Skip to main content


Measuring the Performance of Delivery Teams (Part IV – Quality)

This is Part IV in a multi-part series.

In Part I – We introduced the concept of analytically measuring the performance of delivery teams.

In Part II – We talked about how Agile practices enhance our ability to measure more accurately and more often.

In Part III – We introduced a system model for defining 3 dimensions of performance (Predictability, Quality and Productivity). We then got into specifics of how to measure the first dimension; ‘Predictability’

In this part, we talk about how to measure the second dimension; Quality

There has been probably more written with regard to quality metrics than on any other aspect of software development. And in fact, most quality tools produce a plethora of statistics, graphs, dashboards and ‘eye candy’, all asking for your attention – as the following collage demonstrates.

The real key in quality metrics is knowing which metrics will give you the biggest bang for your attention. Which ones require the least amount of effort to capture, yet will answer the questions you want to know the most.

While all projects ‘ask’ different questions – and sometimes at different times depending on where in their lifecycle they currently are – some general ‘tried and true’ metrics are worth mentioning here.

  • # Open Defects (weighted / normalized*) – Current number of open defects (operational and functional) weighted by severity.
  • Defect Arrival Rate (weighted / normalized*) – Rate at which defects are being discovered (weighted by severity). Should trend downwards as QA completes.
  • Defect Closure Rate (weighted / normalized*) – Measure of development team capacity to close defects as well as an indirect measure of code structural integrity, decoupling, cross-team training, etc.
  • Total Defects Discovered (weighted / normalized*) – Number of defects opened during formal QA, weighted by severity. This is tracked independently by the QA team. All things being equal, a lower number indicates a higher level of quality. Note that this is closely linked to productivity and predictability metrics since ‘gaming’ those metrics will naturally result in a higher weighted defects metric.

Note that in all the above quality metrics, the key is to ‘weigh and normalize’ each metric to account for the severity of the defects under measure as well as the normalization of those defects against the complexity (amount) of the work produced. The second concept – normalization – is needed to compare multiple delivery channels or variations in work being done over time. Complex development or larger number of development hours tends to produce a larger number of defects. One way to normalize is against total ‘development hours’ that went into the code being tested, although in the next section on productivity we’ll establish a better metric of ‘work completed’ and even tie all of these metrics dimensions (predictability, quality and productivity) together into a comprehensive dashboard.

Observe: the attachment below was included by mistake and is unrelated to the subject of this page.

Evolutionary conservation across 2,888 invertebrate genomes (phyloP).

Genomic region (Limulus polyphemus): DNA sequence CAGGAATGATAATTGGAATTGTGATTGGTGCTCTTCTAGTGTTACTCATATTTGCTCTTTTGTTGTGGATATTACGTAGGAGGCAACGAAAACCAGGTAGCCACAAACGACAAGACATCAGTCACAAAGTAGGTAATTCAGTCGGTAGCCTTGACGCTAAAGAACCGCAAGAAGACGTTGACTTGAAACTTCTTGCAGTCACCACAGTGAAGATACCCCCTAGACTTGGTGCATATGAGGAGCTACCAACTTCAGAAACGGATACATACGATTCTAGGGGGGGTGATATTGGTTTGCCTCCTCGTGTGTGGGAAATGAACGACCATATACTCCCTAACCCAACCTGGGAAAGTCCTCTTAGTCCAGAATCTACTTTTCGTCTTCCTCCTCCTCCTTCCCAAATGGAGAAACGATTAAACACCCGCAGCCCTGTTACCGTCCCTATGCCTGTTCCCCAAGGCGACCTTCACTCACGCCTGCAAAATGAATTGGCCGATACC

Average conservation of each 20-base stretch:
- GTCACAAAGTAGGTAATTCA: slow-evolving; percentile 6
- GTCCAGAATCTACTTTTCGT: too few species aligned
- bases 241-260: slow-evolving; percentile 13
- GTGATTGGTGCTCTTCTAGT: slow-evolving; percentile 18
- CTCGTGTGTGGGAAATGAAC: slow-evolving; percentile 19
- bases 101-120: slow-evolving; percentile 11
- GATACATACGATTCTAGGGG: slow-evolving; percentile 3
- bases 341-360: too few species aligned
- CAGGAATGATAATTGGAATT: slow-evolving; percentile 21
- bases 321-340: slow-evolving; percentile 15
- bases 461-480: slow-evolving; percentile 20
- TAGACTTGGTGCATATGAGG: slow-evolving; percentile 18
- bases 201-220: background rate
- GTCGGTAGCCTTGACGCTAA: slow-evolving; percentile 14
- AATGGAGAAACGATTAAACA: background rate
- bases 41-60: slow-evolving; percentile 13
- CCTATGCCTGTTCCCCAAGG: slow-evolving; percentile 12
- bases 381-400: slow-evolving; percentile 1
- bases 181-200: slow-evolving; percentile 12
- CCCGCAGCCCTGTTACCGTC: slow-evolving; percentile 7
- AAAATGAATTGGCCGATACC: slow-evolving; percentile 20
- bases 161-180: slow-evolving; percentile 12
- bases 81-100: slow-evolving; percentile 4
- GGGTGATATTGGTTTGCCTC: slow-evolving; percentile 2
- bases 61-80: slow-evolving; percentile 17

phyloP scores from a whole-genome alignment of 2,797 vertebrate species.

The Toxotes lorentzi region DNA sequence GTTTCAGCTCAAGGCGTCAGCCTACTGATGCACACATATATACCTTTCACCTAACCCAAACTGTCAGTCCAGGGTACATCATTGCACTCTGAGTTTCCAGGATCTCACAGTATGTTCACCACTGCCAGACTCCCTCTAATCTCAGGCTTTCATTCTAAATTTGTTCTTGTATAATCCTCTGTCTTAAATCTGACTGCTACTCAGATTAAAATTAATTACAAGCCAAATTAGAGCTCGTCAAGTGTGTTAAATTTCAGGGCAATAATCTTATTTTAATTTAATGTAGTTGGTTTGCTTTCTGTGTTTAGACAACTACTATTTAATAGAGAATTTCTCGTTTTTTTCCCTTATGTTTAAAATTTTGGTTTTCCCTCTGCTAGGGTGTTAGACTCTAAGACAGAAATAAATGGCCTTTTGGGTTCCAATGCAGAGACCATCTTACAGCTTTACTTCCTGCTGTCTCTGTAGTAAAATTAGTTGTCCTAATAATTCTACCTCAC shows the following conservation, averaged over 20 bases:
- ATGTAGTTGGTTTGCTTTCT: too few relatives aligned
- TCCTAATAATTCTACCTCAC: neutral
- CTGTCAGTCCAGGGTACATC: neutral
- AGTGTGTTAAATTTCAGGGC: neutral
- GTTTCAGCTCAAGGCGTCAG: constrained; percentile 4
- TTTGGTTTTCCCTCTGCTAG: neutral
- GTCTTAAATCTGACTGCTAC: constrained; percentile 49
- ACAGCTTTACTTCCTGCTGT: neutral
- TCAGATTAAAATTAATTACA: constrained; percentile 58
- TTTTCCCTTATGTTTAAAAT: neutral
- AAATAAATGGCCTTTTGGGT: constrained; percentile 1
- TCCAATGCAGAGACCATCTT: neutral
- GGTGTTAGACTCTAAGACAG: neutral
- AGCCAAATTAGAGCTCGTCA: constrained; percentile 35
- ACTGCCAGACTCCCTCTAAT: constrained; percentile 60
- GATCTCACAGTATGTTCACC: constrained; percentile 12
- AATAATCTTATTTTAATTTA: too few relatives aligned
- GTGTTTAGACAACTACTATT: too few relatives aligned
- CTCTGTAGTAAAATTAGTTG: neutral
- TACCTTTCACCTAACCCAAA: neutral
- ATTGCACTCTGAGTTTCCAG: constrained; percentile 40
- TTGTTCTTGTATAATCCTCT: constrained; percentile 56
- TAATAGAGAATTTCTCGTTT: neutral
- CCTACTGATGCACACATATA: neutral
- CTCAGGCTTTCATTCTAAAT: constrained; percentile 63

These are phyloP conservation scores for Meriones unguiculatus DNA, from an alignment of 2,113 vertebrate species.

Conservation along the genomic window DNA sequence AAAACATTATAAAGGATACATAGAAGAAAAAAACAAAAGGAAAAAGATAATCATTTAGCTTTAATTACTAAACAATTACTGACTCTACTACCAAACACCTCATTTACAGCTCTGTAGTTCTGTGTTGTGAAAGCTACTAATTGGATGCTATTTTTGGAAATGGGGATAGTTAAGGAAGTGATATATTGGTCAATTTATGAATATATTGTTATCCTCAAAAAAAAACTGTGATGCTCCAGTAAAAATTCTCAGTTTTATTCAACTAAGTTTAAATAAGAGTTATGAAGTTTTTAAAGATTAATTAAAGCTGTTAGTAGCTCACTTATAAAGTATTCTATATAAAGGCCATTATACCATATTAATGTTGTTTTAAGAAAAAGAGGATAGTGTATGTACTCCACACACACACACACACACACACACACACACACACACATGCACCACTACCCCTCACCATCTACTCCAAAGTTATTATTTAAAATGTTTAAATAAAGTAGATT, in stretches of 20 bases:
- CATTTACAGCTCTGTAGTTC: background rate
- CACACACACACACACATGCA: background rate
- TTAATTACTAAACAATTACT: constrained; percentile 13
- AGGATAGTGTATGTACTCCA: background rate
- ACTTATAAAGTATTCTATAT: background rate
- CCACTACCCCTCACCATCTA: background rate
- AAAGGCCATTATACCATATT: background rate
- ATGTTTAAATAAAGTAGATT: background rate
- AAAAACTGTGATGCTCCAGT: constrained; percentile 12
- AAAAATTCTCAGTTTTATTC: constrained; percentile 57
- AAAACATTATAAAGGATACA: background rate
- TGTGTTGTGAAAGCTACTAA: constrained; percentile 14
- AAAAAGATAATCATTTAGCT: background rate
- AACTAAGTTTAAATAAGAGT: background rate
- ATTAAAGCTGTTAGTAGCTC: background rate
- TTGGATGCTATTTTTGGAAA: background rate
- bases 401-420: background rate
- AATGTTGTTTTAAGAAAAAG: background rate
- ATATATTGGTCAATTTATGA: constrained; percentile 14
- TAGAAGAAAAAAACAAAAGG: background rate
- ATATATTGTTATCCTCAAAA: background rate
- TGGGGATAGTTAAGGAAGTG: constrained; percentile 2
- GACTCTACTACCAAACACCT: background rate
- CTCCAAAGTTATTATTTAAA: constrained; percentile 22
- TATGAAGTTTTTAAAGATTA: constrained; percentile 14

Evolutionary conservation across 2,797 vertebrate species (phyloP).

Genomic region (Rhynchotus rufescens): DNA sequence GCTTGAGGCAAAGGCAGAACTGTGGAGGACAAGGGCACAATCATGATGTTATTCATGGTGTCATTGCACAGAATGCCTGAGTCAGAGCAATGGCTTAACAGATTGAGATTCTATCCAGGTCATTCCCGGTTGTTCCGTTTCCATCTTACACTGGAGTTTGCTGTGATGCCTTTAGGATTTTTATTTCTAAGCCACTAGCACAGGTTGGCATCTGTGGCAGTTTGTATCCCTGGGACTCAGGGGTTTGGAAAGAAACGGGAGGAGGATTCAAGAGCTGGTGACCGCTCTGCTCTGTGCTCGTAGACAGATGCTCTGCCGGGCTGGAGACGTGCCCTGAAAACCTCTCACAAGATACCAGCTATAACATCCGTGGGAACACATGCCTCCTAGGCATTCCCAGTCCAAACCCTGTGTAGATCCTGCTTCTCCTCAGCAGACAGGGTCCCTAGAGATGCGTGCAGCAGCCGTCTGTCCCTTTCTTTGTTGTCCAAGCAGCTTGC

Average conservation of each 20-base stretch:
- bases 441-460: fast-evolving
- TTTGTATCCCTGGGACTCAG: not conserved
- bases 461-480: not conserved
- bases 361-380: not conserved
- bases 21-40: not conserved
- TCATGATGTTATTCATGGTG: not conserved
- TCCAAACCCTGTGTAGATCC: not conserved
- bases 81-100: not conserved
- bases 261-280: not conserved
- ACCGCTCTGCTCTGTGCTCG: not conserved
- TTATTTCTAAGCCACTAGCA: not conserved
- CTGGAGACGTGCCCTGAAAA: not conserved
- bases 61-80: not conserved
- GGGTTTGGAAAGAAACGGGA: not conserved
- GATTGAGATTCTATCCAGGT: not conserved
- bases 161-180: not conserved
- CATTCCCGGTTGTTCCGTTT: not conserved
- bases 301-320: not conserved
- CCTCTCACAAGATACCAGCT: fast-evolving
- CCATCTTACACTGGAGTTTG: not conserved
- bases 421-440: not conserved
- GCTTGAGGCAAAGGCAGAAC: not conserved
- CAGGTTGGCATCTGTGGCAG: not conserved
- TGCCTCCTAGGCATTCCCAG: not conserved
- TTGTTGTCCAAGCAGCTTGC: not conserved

For now, let’s assume you either normalize or you decide to simply weight and leave it at that. There are quite a number of useful graphs that can be produced just by having the statistics listed above. And the nice thing here is that most defect tracking tools will produce these graphs right out of the box. All you have to do is diligently capture the data.

So where is the best place to capture testing metrics? Obviously in an Agile project, testing is something woven into the very fabric of the development iterations themselves. But to really measure the quality a delivery team is producing, you should be performing an independent quality check at the end of the iterations.

This final Quality Gate, can be of relatively short duration and may even leverage the automated tests and tools produced during the development iterations (since the quality of what is produced can also be measured by how completely they tested the code prior to this quality gate and testing scripts are a good measure of rigor in this department). But an effective Quality / Validation Gate will also add their own testing – including ad-hoc testing and business transaction level testing. In this approach, Quality Gate testing follows more of a Quality Control model, popular in manufacturing than a dumping ground for poorly tested software.

Next week in Part V, we’ll cover the final (and often most controversial) dimension: Productivity. Then we’ll wrap it all up in the final Summary post.

Leave a Reply

Your email address will not be published. Required fields are marked *

This site uses Akismet to reduce spam. Learn how your comment data is processed.

Kevin Sheen, Vice President, Global Delivery

Kevin is responsible for Perficient's Global Delivery strategy and execution with teams distributed across the globe in the US, India, China and Mexico. With a background rooted in software development, he has been an Agile evangelist and practitioner for over 20+ years and has been advocating Agile as a way to make global teams successful since Perficient launched it's first global delivery center over 13 years ago. Scrum Certifications: CSP, CSM, CSPO

More from this Author

Follow Us